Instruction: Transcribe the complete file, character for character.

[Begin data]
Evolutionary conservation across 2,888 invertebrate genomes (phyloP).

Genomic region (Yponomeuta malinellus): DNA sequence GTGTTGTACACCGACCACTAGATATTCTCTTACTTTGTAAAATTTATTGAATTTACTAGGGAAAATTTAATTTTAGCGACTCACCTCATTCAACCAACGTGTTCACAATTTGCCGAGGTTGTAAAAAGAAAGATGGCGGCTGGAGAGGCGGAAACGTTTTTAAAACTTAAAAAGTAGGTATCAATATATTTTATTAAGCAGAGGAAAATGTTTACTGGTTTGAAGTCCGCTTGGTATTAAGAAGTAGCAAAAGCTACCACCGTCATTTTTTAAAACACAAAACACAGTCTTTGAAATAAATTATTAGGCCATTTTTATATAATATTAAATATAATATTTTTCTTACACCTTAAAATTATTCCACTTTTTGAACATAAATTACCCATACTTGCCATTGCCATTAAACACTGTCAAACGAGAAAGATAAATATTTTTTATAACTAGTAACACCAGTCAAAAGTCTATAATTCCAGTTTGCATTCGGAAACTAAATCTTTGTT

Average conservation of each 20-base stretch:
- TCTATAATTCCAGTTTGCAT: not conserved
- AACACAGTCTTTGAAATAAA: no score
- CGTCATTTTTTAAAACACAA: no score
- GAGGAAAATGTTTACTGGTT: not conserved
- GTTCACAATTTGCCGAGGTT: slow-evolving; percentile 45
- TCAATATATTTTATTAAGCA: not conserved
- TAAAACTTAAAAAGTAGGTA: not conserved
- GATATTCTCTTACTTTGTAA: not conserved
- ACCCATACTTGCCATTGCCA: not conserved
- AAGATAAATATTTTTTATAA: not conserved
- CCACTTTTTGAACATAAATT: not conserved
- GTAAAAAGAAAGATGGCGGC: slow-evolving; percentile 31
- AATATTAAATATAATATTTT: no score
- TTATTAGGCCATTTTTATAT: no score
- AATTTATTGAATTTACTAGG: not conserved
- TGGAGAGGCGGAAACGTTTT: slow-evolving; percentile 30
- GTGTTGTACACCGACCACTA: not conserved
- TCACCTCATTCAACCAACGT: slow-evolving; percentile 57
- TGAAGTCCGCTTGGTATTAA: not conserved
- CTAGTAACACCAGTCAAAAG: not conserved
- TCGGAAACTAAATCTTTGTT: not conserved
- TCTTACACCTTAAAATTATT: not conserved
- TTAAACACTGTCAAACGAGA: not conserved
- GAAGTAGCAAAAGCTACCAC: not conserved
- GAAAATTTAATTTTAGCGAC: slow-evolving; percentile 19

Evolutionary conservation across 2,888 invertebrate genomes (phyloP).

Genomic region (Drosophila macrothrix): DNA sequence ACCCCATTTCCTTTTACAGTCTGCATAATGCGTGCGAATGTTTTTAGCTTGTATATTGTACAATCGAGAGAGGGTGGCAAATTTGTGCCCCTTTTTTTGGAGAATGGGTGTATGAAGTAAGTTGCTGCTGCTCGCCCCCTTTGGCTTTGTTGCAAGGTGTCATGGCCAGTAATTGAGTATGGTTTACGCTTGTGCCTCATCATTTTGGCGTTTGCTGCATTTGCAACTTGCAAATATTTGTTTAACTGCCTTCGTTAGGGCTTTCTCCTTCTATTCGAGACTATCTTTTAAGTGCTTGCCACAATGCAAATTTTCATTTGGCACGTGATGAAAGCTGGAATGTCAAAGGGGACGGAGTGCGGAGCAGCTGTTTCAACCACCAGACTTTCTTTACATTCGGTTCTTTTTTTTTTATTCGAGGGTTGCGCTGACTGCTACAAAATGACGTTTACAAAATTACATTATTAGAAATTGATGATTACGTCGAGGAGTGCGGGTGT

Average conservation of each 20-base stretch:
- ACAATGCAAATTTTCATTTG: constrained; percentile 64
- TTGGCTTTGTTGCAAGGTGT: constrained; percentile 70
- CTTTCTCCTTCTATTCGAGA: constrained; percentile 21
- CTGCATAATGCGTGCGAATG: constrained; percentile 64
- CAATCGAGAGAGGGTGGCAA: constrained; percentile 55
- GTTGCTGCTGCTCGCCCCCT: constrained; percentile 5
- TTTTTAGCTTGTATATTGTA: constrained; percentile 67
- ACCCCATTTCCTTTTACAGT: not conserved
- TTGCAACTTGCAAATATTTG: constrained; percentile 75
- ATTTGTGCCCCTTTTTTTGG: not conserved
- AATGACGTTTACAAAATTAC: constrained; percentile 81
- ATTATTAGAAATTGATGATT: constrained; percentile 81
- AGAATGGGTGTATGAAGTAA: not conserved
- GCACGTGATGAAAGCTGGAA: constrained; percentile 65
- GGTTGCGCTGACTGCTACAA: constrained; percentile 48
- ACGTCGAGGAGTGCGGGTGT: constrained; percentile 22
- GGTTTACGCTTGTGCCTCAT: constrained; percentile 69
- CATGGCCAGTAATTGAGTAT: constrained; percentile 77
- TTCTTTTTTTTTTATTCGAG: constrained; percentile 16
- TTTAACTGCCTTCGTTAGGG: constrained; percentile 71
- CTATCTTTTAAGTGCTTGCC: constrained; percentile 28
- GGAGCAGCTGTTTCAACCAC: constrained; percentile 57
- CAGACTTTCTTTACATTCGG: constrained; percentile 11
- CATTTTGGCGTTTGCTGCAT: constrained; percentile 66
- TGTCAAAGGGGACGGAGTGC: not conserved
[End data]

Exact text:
Evolutionary conservation across 2,888 invertebrate genomes (phyloP).

Genomic region (Yponomeuta malinellus): DNA sequence GTGTTGTACACCGACCACTAGATATTCTCTTACTTTGTAAAATTTATTGAATTTACTAGGGAAAATTTAATTTTAGCGACTCACCTCATTCAACCAACGTGTTCACAATTTGCCGAGGTTGTAAAAAGAAAGATGGCGGCTGGAGAGGCGGAAACGTTTTTAAAACTTAAAAAGTAGGTATCAATATATTTTATTAAGCAGAGGAAAATGTTTACTGGTTTGAAGTCCGCTTGGTATTAAGAAGTAGCAAAAGCTACCACCGTCATTTTTTAAAACACAAAACACAGTCTTTGAAATAAATTATTAGGCCATTTTTATATAATATTAAATATAATATTTTTCTTACACCTTAAAATTATTCCACTTTTTGAACATAAATTACCCATACTTGCCATTGCCATTAAACACTGTCAAACGAGAAAGATAAATATTTTTTATAACTAGTAACACCAGTCAAAAGTCTATAATTCCAGTTTGCATTCGGAAACTAAATCTTTGTT

Average conservation of each 20-base stretch:
- TCTATAATTCCAGTTTGCAT: not conserved
- AACACAGTCTTTGAAATAAA: no score
- CGTCATTTTTTAAAACACAA: no score
- GAGGAAAATGTTTACTGGTT: not conserved
- GTTCACAATTTGCCGAGGTT: slow-evolving; percentile 45
- TCAATATATTTTATTAAGCA: not conserved
- TAAAACTTAAAAAGTAGGTA: not conserved
- GATATTCTCTTACTTTGTAA: not conserved
- ACCCATACTTGCCATTGCCA: not conserved
- AAGATAAATATTTTTTATAA: not conserved
- CCACTTTTTGAACATAAATT: not conserved
- GTAAAAAGAAAGATGGCGGC: slow-evolving; percentile 31
- AATATTAAATATAATATTTT: no score
- TTATTAGGCCATTTTTATAT: no score
- AATTTATTGAATTTACTAGG: not conserved
- TGGAGAGGCGGAAACGTTTT: slow-evolving; percentile 30
- GTGTTGTACACCGACCACTA: not conserved
- TCACCTCATTCAACCAACGT: slow-evolving; percentile 57
- TGAAGTCCGCTTGGTATTAA: not conserved
- CTAGTAACACCAGTCAAAAG: not conserved
- TCGGAAACTAAATCTTTGTT: not conserved
- TCTTACACCTTAAAATTATT: not conserved
- TTAAACACTGTCAAACGAGA: not conserved
- GAAGTAGCAAAAGCTACCAC: not conserved
- GAAAATTTAATTTTAGCGAC: slow-evolving; percentile 19

Evolutionary conservation across 2,888 invertebrate genomes (phyloP).

Genomic region (Drosophila macrothrix): DNA sequence ACCCCATTTCCTTTTACAGTCTGCATAATGCGTGCGAATGTTTTTAGCTTGTATATTGTACAATCGAGAGAGGGTGGCAAATTTGTGCCCCTTTTTTTGGAGAATGGGTGTATGAAGTAAGTTGCTGCTGCTCGCCCCCTTTGGCTTTGTTGCAAGGTGTCATGGCCAGTAATTGAGTATGGTTTACGCTTGTGCCTCATCATTTTGGCGTTTGCTGCATTTGCAACTTGCAAATATTTGTTTAACTGCCTTCGTTAGGGCTTTCTCCTTCTATTCGAGACTATCTTTTAAGTGCTTGCCACAATGCAAATTTTCATTTGGCACGTGATGAAAGCTGGAATGTCAAAGGGGACGGAGTGCGGAGCAGCTGTTTCAACCACCAGACTTTCTTTACATTCGGTTCTTTTTTTTTTATTCGAGGGTTGCGCTGACTGCTACAAAATGACGTTTACAAAATTACATTATTAGAAATTGATGATTACGTCGAGGAGTGCGGGTGT

Average conservation of each 20-base stretch:
- ACAATGCAAATTTTCATTTG: constrained; percentile 64
- TTGGCTTTGTTGCAAGGTGT: constrained; percentile 70
- CTTTCTCCTTCTATTCGAGA: constrained; percentile 21
- CTGCATAATGCGTGCGAATG: constrained; percentile 64
- CAATCGAGAGAGGGTGGCAA: constrained; percentile 55
- GTTGCTGCTGCTCGCCCCCT: constrained; percentile 5
- TTTTTAGCTTGTATATTGTA: constrained; percentile 67
- ACCCCATTTCCTTTTACAGT: not conserved
- TTGCAACTTGCAAATATTTG: constrained; percentile 75
- ATTTGTGCCCCTTTTTTTGG: not conserved
- AATGACGTTTACAAAATTAC: constrained; percentile 81
- ATTATTAGAAATTGATGATT: constrained; percentile 81
- AGAATGGGTGTATGAAGTAA: not conserved
- GCACGTGATGAAAGCTGGAA: constrained; percentile 65
- GGTTGCGCTGACTGCTACAA: constrained; percentile 48
- ACGTCGAGGAGTGCGGGTGT: constrained; percentile 22
- GGTTTACGCTTGTGCCTCAT: constrained; percentile 69
- CATGGCCAGTAATTGAGTAT: constrained; percentile 77
- TTCTTTTTTTTTTATTCGAG: constrained; percentile 16
- TTTAACTGCCTTCGTTAGGG: constrained; percentile 71
- CTATCTTTTAAGTGCTTGCC: constrained; percentile 28
- GGAGCAGCTGTTTCAACCAC: constrained; percentile 57
- CAGACTTTCTTTACATTCGG: constrained; percentile 11
- CATTTTGGCGTTTGCTGCAT: constrained; percentile 66
- TGTCAAAGGGGACGGAGTGC: not conserved